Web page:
Spanish Nobility Records in Hispanic Research
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|Overview of Hispanic Research|
|Church Records in Hispanic Research|
|Immigration Records in Hispanic Research|
|Spanish Colonial Records in Hispanic Research|
|Spanish Emigration Records in Hispanic Research|
|Government Records in Hispanic Research|
|Spanish Nobility Records in Hispanic Research|
|Military Records in Hispanic Research|
|Using Newspapers in Hispanic Research|
|Census Records in Hispanic Research|
|List of Useful Hispanic Research Resources|
Spanish nobles were divided into two major categories: titled and untitled. The status of untitled nobility was called hidalguía. Hidalgo, or hijodalgo (which, literally translated, means “son of something”), is defined in the fundamental thirteenth-century legislation Siete Partidas (Partida Segunda, Título XXI) as the nobility that comes to men by lineage. To have the full rights and privileges of an hidalgo from that time forward, it was necessary to prove hidalguía in a person’s lineage running back to at least his or her bisabuelos (great-grandparents). Nearly every national archive in Spain has at least one or two sections relating to hidalgos. These archives were usually a depository for records that originated from those proving hidalguía status as a means of entering a particular institution. The discovery that an ancestor was involved with a particular institution generating nobility records should trigger a search of such records.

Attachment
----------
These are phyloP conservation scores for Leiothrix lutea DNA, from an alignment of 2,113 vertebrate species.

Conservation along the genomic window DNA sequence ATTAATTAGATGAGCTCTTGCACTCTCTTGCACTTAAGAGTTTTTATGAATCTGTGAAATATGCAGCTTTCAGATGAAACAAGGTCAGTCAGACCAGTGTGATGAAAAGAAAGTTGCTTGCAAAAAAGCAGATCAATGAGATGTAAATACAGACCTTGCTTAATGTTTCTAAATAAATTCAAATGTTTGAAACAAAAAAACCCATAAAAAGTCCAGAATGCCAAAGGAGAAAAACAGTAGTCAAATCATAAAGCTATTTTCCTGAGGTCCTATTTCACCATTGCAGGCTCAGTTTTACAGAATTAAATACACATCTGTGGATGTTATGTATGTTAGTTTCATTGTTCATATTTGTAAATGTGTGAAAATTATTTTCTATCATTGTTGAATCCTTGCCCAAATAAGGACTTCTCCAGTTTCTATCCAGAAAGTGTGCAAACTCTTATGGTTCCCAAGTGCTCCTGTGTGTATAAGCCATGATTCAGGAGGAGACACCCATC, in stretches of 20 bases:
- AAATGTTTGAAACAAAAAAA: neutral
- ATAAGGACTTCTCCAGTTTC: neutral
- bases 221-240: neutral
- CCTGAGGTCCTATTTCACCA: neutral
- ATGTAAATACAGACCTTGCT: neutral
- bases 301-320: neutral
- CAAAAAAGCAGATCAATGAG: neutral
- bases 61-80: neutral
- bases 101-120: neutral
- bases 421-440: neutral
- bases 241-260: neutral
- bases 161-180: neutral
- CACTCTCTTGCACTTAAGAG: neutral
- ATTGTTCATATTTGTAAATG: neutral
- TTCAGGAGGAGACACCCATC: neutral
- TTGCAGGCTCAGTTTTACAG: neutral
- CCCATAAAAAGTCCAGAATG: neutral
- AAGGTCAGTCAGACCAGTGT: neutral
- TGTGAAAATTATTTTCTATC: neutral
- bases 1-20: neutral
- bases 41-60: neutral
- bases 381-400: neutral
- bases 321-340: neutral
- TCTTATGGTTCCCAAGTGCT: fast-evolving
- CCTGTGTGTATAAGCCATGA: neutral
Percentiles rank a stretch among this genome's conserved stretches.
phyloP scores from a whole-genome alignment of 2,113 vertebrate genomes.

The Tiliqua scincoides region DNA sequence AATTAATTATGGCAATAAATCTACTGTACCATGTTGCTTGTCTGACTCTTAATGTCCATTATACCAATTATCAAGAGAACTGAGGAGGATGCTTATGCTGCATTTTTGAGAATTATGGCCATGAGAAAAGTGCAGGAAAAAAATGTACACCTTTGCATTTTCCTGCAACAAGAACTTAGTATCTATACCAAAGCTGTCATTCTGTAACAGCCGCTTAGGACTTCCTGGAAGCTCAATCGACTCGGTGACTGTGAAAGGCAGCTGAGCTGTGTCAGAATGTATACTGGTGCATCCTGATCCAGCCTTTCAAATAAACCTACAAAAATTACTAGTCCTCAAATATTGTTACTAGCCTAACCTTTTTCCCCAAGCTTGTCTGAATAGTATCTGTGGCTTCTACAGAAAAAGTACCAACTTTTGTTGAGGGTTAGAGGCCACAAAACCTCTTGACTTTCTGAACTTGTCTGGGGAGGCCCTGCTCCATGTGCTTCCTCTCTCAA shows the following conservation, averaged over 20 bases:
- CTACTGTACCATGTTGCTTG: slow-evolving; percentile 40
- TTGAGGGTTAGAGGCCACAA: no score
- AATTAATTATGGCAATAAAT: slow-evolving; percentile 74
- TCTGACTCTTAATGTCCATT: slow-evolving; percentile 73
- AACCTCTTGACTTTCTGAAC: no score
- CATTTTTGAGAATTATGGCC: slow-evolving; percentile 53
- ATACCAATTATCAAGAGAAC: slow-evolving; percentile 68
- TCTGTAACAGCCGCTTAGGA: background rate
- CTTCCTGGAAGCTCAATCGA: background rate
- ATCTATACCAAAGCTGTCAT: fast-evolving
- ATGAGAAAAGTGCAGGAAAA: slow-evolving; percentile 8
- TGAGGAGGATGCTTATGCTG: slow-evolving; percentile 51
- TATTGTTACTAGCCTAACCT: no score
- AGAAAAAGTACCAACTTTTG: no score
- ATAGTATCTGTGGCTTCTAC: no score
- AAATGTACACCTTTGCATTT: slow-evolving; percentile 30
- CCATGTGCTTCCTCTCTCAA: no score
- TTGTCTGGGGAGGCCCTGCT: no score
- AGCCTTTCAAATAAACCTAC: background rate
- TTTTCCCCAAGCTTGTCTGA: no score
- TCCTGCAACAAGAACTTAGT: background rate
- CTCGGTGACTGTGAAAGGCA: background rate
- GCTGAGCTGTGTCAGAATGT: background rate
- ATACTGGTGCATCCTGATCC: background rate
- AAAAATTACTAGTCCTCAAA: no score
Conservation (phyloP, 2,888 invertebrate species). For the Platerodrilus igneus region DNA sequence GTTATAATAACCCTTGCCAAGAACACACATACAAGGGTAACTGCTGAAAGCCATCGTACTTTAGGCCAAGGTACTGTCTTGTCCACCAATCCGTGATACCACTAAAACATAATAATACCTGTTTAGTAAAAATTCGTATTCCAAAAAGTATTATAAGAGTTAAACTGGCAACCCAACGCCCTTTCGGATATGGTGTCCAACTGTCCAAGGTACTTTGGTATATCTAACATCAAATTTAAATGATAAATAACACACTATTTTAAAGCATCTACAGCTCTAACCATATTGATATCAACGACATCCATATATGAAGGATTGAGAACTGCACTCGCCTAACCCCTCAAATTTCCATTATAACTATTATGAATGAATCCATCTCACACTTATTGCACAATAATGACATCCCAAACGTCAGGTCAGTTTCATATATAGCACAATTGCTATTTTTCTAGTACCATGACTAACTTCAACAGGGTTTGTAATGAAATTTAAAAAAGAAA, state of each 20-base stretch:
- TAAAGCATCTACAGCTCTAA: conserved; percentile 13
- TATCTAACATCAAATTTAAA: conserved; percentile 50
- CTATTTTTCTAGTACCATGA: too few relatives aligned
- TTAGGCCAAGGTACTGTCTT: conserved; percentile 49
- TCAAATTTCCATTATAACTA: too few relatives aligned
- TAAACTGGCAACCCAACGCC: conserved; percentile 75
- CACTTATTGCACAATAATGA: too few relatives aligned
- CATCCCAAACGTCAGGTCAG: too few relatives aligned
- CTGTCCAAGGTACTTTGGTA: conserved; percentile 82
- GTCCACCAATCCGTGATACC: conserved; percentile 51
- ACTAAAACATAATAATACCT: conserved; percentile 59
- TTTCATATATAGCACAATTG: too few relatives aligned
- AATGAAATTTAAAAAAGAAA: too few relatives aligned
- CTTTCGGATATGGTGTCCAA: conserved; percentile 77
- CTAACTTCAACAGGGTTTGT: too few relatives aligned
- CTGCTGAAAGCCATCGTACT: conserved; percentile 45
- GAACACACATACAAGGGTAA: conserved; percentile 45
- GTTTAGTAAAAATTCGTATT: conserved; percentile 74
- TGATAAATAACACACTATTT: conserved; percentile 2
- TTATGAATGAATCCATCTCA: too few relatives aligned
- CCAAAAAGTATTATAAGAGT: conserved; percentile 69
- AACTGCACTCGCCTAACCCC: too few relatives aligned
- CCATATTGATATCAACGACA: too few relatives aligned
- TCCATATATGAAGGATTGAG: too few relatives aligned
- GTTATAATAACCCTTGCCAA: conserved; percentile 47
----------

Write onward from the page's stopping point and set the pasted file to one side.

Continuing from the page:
Hidalguía records found in local Spanish and some Latin American national archives generally constitute two types: (1) censuses of the nobility and (2) prepared genealogies, known as informaciones genealógicas (genealogical investigation reports) or limpiezas de sangre (purity-of-blood records). These types of records are commonly found in the ayuntamiento (city hall). The censuses of the nobility were used extensively as a means of proving the nobility of one’s ancestors, and many proofs of hidalguía contain citations from them. These census documents can be found under several different names, including padrón de hijosdalgo (census of hidalgos) and lista del estado de los vecinos (list of the status of the heads of families). In many cases, these lists were compiled as the exceptions to the impuesto de pechos (commoner’s tax) and to the quintas (military conscriptions), as those who had hidalgo status were exempted from both of them. Informaciones genealógicas were presented also to join a military or civil order and to marry after having joined the order, wherein the hidalguía of the bride was proved. Many of these records are found in the two archives of the Reales Chancillerias in Valladalid and Granada. Both collections are indexed in published form and that of Valladalid online and that of Granada on a CD-ROM.